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Central Leadership, Governance, and Regional Cooperation in Implementing the National Health IT Plan
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Central Leadership, Governance, and Regional Cooperation in Implementing the National Health IT Plan

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Presented by Nouran Ragaban

Presented by Nouran Ragaban
University of Auckland

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    Central Leadership, Governance, and Regional Cooperation in Implementing the National Health IT Plan Central Leadership, Governance, and Regional Cooperation in Implementing the National Health IT Plan Presentation Transcript

    • Central Leadership, Gover nance, and Regional Cooperation in Implementing the National Health IT Plan Presented By: Nouran Ragaban, PhD Candidate Academic Supervisors/co-authors: Dr. Karen Day, Dr. Martin Orr 28 November 2013 @2pm
    • OUTLINE Objective Explore and examine key issues around the implementation of the New Zealand National Health IT Plan. Background – Why conduct this research? Method – How was the objective achieved? Findings Discussion Implications – Implications and take away points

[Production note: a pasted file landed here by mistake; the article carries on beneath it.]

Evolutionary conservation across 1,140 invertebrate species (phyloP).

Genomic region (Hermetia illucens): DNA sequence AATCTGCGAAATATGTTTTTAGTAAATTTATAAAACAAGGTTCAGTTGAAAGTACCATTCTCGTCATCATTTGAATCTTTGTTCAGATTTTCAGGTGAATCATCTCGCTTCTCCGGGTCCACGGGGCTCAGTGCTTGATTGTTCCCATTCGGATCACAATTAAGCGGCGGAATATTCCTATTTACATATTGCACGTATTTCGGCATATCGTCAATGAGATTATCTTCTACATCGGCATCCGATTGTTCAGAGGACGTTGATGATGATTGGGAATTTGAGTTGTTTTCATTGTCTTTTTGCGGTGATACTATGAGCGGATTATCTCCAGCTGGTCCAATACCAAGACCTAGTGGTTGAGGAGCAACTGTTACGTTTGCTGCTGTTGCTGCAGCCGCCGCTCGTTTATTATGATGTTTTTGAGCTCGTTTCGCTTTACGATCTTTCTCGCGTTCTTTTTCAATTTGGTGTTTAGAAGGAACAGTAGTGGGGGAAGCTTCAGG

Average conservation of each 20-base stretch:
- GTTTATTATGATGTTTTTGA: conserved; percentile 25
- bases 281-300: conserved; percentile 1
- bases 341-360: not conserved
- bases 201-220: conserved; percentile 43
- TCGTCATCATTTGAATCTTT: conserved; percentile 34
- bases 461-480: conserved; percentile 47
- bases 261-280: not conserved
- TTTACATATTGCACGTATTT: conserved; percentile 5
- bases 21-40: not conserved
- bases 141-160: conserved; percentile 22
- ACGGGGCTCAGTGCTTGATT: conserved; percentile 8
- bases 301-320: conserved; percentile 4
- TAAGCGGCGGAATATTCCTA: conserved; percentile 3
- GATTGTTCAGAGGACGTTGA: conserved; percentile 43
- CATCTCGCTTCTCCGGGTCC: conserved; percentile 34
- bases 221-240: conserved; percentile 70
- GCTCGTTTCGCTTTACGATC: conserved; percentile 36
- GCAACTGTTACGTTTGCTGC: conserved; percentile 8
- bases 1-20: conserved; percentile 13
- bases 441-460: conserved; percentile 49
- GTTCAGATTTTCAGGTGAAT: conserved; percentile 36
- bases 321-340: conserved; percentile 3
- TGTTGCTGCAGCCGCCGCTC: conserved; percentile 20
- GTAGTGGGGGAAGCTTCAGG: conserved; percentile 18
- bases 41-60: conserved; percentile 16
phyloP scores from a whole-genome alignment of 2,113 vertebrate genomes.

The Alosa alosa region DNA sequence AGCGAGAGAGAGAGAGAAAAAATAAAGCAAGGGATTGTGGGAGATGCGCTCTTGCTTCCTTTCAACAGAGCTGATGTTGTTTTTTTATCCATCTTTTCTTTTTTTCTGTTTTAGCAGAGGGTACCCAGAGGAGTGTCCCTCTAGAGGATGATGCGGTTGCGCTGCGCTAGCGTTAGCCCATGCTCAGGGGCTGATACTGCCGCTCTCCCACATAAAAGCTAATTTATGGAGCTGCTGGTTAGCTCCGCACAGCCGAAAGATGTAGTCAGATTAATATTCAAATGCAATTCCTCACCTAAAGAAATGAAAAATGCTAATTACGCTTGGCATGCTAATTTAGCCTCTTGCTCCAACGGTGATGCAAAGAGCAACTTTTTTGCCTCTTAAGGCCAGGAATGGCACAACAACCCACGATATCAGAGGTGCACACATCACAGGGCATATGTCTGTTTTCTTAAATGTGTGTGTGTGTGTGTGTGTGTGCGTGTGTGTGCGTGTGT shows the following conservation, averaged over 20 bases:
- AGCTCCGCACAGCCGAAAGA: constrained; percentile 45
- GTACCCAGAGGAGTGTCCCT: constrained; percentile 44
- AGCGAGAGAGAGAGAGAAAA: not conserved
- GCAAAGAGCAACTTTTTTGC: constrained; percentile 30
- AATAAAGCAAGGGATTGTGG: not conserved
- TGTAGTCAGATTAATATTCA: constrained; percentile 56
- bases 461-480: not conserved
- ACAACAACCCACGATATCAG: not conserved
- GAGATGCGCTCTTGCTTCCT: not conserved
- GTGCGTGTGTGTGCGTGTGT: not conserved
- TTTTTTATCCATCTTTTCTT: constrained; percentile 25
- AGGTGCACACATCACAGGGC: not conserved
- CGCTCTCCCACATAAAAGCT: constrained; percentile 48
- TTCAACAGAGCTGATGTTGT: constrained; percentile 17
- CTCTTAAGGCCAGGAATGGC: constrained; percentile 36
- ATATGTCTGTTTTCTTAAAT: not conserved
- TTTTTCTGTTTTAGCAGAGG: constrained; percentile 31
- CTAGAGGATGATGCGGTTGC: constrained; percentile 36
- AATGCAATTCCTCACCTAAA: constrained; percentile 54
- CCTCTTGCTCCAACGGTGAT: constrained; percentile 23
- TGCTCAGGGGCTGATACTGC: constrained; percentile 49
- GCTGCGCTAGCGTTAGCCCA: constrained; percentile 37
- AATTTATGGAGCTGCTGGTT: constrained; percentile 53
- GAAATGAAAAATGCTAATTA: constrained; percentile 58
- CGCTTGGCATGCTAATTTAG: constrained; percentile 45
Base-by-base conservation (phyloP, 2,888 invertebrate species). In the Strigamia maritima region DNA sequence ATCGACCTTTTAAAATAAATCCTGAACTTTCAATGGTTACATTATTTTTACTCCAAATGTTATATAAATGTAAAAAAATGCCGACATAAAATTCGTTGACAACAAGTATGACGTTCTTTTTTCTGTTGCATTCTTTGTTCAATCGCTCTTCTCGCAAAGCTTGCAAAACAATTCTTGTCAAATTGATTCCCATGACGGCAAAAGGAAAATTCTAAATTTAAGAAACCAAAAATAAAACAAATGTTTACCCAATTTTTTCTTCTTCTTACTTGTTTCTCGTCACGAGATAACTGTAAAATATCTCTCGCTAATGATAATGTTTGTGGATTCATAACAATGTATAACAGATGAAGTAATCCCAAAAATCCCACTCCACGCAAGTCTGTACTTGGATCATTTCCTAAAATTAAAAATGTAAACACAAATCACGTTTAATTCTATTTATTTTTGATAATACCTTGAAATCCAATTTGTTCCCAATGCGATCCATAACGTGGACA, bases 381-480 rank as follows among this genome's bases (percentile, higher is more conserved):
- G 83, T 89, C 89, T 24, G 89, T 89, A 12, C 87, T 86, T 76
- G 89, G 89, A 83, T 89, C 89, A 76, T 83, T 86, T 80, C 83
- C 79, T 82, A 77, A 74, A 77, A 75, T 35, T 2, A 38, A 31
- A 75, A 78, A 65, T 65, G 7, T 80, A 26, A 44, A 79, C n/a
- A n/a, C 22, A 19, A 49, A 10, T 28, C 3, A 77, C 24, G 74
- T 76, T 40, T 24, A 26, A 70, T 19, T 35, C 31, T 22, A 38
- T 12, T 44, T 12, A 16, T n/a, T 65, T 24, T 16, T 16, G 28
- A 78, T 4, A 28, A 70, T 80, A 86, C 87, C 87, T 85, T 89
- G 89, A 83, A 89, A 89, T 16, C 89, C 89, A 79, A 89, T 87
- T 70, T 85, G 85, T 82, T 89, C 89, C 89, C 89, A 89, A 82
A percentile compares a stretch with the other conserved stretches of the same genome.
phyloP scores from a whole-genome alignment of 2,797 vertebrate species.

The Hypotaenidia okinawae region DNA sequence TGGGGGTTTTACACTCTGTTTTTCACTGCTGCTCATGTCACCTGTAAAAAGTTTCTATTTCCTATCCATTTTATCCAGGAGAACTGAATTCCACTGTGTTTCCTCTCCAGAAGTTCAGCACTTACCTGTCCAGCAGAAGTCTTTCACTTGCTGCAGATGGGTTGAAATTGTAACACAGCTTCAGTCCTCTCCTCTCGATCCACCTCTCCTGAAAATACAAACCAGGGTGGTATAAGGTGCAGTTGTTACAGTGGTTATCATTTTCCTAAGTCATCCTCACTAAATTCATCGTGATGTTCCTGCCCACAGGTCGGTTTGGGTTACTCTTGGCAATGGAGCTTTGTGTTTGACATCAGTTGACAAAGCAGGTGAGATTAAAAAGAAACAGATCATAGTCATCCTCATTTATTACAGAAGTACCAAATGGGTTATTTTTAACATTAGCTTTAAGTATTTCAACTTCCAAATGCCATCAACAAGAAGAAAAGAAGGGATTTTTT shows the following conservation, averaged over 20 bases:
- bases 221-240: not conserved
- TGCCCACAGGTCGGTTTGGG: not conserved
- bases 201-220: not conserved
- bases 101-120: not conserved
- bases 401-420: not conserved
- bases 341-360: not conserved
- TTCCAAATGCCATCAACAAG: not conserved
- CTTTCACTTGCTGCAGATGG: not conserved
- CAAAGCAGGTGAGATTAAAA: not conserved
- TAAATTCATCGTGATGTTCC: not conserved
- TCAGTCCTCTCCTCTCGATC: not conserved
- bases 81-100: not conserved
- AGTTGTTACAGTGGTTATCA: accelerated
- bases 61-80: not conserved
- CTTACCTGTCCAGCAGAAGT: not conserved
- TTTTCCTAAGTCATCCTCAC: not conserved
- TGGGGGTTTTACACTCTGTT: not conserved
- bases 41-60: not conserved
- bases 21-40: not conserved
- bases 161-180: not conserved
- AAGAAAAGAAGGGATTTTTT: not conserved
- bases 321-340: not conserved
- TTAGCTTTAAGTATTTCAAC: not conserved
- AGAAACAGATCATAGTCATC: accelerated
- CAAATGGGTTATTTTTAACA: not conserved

• BACKGROUND The leadership and strategies for eHealth implementation in New Zealand have gone through changes over the past few years. 2005 1991/ 1996 Health Information Management and Technology/WAVE Advisory Board Health Information Strategy Action Committee (HISAC) National Health IT Board (NHITB) Working to Add Value through E-information (WAVE Report) Health Information Strategy- New Zealand (HIS-NZ) National Health IT Plan 2001 = Impact on the health sector landscape 2010
    • BACKGROUND National Health IT Plan Implementation + Regionalisation k REGION DHBS NORTHERN MIDLAND Waikato Bay of Plenty Lakes Tairawhiti Taranaki CENTRAL Capital & Coast Hutt Valley Wairarapa Mid-Central Whanganui Hawkes Bay SOUTHERN Source: health.govt.nz Northland Auckland Waitemata Counties Manukau Nelson Marlborough Canterbury West Coast South Canterbury Southern